How long a muscle strain lasts depends on a number of factors. The muscle healing process has four main stages.
Asking how long does a muscle strain last is a bit like asking how long is a piece of string. It all depends on which muscle, how badly it is torn and how well you look after your injury. Here we explain the muscle tissue healing process which should give you an idea of what happens if you tear a muscle.
Muscle tissue healing
Our understanding of tissue repair and healing has greatly changed over the last few years. Knowledge of the healing and repair process is continuously advancing and changing. Tissue healing and repair refers to how the body replaces destroyed, damaged, or injured muscle tissue.
There are four main stages of healing and repair into four phases. It is important to understand that these phases are not independent of each other. Instead, they work together to simultaneously produce a favourable end result. The four phases of healing and repair are Bleeding, Inflammation, Proliferation, and Remodelling.
Following a muscle injury, there is likely to be a degree of bleeding. The bleeding phase occurs immediately after injury. How long does the bleeding phase of a muscle strain last? Research suggests that from point of injury to the end of bleeding is between four to six hours. However, this is an average and bleeding can be significantly longer.
The inflammatory phase occurs within a few hours. The inflammatory phase peaks at approximately one to three days post-injury. Then it gradually eases and resolves over the next few weeks.
This inflammatory phase is normal and is essential for overall recovery. Muscle being a relatively vascular tissue moves through the inflammatory phase faster than other tissues which have a poor blood supply.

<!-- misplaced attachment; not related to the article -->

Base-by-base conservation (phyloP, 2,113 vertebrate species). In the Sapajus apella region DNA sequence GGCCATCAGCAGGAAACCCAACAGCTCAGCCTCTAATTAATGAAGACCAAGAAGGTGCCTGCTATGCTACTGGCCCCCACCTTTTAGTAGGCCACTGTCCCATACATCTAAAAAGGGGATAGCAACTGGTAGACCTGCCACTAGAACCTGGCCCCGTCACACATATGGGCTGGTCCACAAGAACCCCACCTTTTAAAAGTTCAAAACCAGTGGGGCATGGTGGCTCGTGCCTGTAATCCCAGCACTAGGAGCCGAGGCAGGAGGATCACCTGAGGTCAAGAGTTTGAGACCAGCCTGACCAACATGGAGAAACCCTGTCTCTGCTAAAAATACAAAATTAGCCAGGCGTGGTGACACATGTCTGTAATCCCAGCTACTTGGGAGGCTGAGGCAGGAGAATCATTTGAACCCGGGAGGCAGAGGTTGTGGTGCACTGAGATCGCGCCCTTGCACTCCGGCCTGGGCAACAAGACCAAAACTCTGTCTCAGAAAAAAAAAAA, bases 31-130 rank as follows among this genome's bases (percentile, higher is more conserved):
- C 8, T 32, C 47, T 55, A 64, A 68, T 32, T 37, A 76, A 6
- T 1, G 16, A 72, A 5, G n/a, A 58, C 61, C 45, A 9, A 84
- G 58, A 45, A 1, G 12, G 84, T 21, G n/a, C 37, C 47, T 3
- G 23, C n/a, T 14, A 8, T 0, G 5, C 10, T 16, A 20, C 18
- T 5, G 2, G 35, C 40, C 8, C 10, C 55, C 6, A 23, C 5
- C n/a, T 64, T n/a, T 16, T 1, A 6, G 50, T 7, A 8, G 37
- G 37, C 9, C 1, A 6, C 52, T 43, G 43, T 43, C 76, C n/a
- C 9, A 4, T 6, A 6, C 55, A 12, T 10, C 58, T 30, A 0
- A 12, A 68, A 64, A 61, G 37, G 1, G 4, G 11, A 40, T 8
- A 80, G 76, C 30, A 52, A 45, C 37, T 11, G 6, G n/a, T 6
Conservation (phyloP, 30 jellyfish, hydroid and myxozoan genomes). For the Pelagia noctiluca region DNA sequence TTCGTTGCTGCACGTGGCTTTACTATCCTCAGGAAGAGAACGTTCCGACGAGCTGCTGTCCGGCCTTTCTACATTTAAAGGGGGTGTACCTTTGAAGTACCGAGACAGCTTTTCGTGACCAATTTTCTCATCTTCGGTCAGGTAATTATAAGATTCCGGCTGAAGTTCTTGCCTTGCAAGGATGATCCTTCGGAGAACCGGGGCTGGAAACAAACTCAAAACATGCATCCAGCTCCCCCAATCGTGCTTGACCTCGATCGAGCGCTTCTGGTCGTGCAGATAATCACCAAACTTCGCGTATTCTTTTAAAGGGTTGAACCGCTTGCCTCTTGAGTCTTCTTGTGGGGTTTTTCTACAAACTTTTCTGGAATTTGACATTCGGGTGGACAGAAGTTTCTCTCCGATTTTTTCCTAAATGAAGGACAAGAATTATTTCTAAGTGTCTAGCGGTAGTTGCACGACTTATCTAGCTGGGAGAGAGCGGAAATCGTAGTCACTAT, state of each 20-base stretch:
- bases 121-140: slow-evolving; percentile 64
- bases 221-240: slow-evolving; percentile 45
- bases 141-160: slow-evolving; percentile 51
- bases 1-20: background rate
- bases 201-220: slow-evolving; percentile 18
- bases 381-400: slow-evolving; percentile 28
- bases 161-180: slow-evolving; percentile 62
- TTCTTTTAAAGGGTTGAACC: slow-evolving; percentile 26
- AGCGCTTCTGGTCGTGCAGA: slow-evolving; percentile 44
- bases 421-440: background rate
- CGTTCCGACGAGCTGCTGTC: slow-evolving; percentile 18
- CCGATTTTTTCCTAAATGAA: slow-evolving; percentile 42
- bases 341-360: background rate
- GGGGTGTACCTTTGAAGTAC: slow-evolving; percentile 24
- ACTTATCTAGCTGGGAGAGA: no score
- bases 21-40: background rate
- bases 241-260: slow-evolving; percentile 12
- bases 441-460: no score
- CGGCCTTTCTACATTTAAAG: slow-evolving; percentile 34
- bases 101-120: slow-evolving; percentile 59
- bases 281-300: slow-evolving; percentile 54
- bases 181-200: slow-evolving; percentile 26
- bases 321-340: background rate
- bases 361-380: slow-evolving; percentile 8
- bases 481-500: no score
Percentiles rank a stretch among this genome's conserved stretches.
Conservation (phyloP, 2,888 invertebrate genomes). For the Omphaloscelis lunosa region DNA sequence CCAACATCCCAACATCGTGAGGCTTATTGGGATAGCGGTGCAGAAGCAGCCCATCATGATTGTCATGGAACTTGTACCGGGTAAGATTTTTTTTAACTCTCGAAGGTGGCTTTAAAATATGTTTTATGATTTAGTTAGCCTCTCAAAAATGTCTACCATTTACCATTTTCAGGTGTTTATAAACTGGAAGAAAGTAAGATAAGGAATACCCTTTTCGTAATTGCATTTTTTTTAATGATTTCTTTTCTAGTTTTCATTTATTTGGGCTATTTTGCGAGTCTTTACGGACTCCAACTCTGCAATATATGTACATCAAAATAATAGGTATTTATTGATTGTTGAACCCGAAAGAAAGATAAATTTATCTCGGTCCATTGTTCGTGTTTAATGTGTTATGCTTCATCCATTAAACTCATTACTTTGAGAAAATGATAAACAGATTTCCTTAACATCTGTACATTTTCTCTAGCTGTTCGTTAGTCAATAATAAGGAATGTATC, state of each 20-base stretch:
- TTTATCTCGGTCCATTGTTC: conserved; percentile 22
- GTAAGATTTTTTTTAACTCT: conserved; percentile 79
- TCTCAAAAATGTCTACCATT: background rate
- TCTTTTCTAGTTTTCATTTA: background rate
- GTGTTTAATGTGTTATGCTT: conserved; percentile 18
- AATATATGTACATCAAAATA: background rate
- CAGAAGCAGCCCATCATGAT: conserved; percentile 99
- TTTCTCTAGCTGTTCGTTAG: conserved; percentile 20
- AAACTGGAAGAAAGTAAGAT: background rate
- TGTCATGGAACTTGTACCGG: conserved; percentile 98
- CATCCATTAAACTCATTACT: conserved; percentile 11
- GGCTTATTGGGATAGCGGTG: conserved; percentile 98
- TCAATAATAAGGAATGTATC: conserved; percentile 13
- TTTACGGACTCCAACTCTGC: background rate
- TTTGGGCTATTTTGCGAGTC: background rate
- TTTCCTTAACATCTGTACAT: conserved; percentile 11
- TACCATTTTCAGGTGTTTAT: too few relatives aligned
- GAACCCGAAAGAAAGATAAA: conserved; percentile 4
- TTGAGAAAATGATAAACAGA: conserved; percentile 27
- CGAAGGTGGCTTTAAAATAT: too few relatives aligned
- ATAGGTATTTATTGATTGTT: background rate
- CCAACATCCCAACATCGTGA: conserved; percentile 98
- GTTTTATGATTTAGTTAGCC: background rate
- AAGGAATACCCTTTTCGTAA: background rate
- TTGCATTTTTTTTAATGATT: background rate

The proliferation phase occurs much earlier than previously thought. This phase occurs within the first twenty-four to forty-eight hours of injury.
However, it does take considerably longer to reach its maximum activity, usually between two to three weeks post-injury. The purpose of the proliferation phase is to generate repair material (scar tissue).
The majority of the scar tissue forms at two to three weeks. Muscle does not achieve the final, higher quality, more functional end product until much later. The proliferation phase continues for several months. It may last up to four to six months post-injury.
How long does the remodelling phase of a muscle strain last?
This is an extremely important phase of tissue repair, especially in the consideration of therapy and rehabilitation. The emphasis of the remodelling phase is to produce scar tissue. In particular scar tissue that is organised and of significant quality to be both functional and similar to the pre-injury tissue.
It was previously thought that the remodelling phase begins at approximately two to three weeks post-injury. But it is now more considered that this process begins very early post-injury and possibly within the first week.
The remodelling phase is thought to continue for months, sometimes years. The tissue healing and repair process is a complex body function that should be considered normal and essential to healing and recovery. It is possible to influence this process in a positive way to facilitate recovery back to the sport, and reduce the risk of further injury or delayed healing.